JaxPort keeping eye on Panama, Suez canals

The effects of the crises are raising shipping costs and disrupting schedules globally.

  • By Ric Anderson
  • | 12:05 a.m. February 7, 2024
  • | 4 Free Articles Remaining!
Terrorist attacks have reduced freight passing through the Suez Canal by 45%, according to the United Nations.
Terrorist attacks have reduced freight passing through the Suez Canal by 45%, according to the United Nations.
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Pop into someone’s office at JaxPort these days, and you might find them watching news updates from the Middle East or checking weather forecasts for Central America. 

It’s a reminder that Jacksonville’s economy is globally connected.

Terrorist attacks that have significantly reduced shipping through the Suez Canal are putting pressure on shipping lines that sail to Jacksonville. Meanwhile, a drought that has winnowed sailings through the Panama Canal also is affecting lines that use the port.

The good news for Jacksonville is that a relatively small amount of JaxPort’s cargo traffic comes through the two canals – 13% between them, to be exact, compared with 40% nationwide. 

Robert Peek, JaxPort chief commercial officer

Robert Peek, JaxPort chief commercial officer, told the JPA board Jan. 22 that only two sailings to Jacksonville had been canceled in January, both because of the situation in the Suez Canal.

However, the port is monitoring both canals closely, sending Peek to Panama this month for a boots-on-the-ground look at the situation and to speak with canal authority officials. 

Although the port has been minimally affected, Peek said the shipping lines that use JaxPort were another story. The canal problems are forcing cargo businesses, including some that sail to Jacksonville, to adopt alternate sailing routes and increase their use of rail options. 

The results are higher costs and disrupted shipping schedules. 

For example, alternative routing from Asia around the southern tip of Africa and then to the East Coast adds 6,000 to 8,000 miles and two weeks of sailing time, Peek said.

Jacksonville residents may eventually feel the effects of the disruptions in the form of higher costs of shipping being passed along to consumers in increased costs of food and goods.

The United Nations Conference on Trade and Development reported Jan. 26 that freight through the Suez Canal had dropped 45% since the Iran-aligned Houthi movement in Yemen began attacking vessels with missiles, boats and drones in what it says is support of Palestinians in Gaza.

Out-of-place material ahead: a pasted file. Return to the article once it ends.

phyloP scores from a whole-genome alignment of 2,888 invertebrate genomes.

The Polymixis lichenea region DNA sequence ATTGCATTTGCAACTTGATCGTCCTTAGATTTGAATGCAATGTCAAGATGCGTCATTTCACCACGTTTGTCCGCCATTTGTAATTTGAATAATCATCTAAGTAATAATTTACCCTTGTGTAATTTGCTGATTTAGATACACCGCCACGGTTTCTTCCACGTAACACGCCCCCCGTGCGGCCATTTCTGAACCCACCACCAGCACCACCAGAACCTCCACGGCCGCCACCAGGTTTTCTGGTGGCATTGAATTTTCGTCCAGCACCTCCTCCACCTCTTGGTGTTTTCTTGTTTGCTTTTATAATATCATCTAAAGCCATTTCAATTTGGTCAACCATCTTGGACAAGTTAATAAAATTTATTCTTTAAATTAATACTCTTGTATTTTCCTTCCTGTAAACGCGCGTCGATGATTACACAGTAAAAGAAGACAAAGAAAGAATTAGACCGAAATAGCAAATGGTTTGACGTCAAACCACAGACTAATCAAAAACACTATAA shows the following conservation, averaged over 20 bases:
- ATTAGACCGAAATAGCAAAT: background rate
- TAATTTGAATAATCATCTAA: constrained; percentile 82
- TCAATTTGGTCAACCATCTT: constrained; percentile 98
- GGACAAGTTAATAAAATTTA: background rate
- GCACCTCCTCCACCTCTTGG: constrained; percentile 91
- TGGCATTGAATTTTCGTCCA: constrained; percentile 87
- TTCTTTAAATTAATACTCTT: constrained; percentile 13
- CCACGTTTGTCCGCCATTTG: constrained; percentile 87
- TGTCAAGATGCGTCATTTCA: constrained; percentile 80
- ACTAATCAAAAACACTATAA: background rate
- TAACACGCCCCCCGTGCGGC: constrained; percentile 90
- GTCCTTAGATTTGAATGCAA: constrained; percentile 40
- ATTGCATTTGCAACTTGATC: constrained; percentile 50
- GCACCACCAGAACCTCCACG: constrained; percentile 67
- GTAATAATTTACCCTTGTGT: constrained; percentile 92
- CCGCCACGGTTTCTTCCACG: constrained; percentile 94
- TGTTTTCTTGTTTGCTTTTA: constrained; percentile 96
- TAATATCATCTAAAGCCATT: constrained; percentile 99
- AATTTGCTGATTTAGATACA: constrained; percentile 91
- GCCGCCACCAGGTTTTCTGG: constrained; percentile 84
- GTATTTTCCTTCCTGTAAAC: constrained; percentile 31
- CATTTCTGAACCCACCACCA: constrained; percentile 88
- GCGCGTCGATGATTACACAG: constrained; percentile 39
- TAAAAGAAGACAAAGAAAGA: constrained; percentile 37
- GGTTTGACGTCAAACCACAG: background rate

In Panama, the drought has drastically lowered the volume of the main freshwater lake that supplies the locks that move ships through the canal.

The canal authority reduced passages by more than a third to conserve water amid drought conditions that produced the lowest monthly total of rainfall in October in 75 years.

Peek said an advantage for JaxPort in weathering the canal problems is the port’s strategy to diversify its cargo streams. The port handles loads that include vehicles, containers, breakbulk – cargo that doesn’t fit in containers – and dry bulk items like sand and gravel.

“The issues of the two canals are a really good example of one reason why we emphasize the business diversity we have – different cargo types, different shipping lines,” he said. 

“We are less likely to experience a business shock from either type of these events. More than 85% of our business does not pass through these canals because we’re well diversified. The ships that do are finding alternatives.”

JaxPort bolstered its diversity Jan. 22 by signing a lease with Enstructure, a terminal and logistics company that moves a wide range of cargo, for acreage being vacated by Southeast Toyota Distributors at the Talleyrand Marine Terminal. 

Enstructure is the parent company of Seaonus Stevedoring, which operates on 35 acres next to the site and has been a JaxPort tenant for 27 years. The $136.6 million lease will allow Enstructure to expand its footprint at JaxPort more than threefold. 

JaxPort CEO Eric Green said the company planned to increase its local workforce by 300 to 400 employees.

Southeast Toyota announced in 2022 that it would move its operations from Talleyrand to the Blount Island Marine Terminal in 2025.



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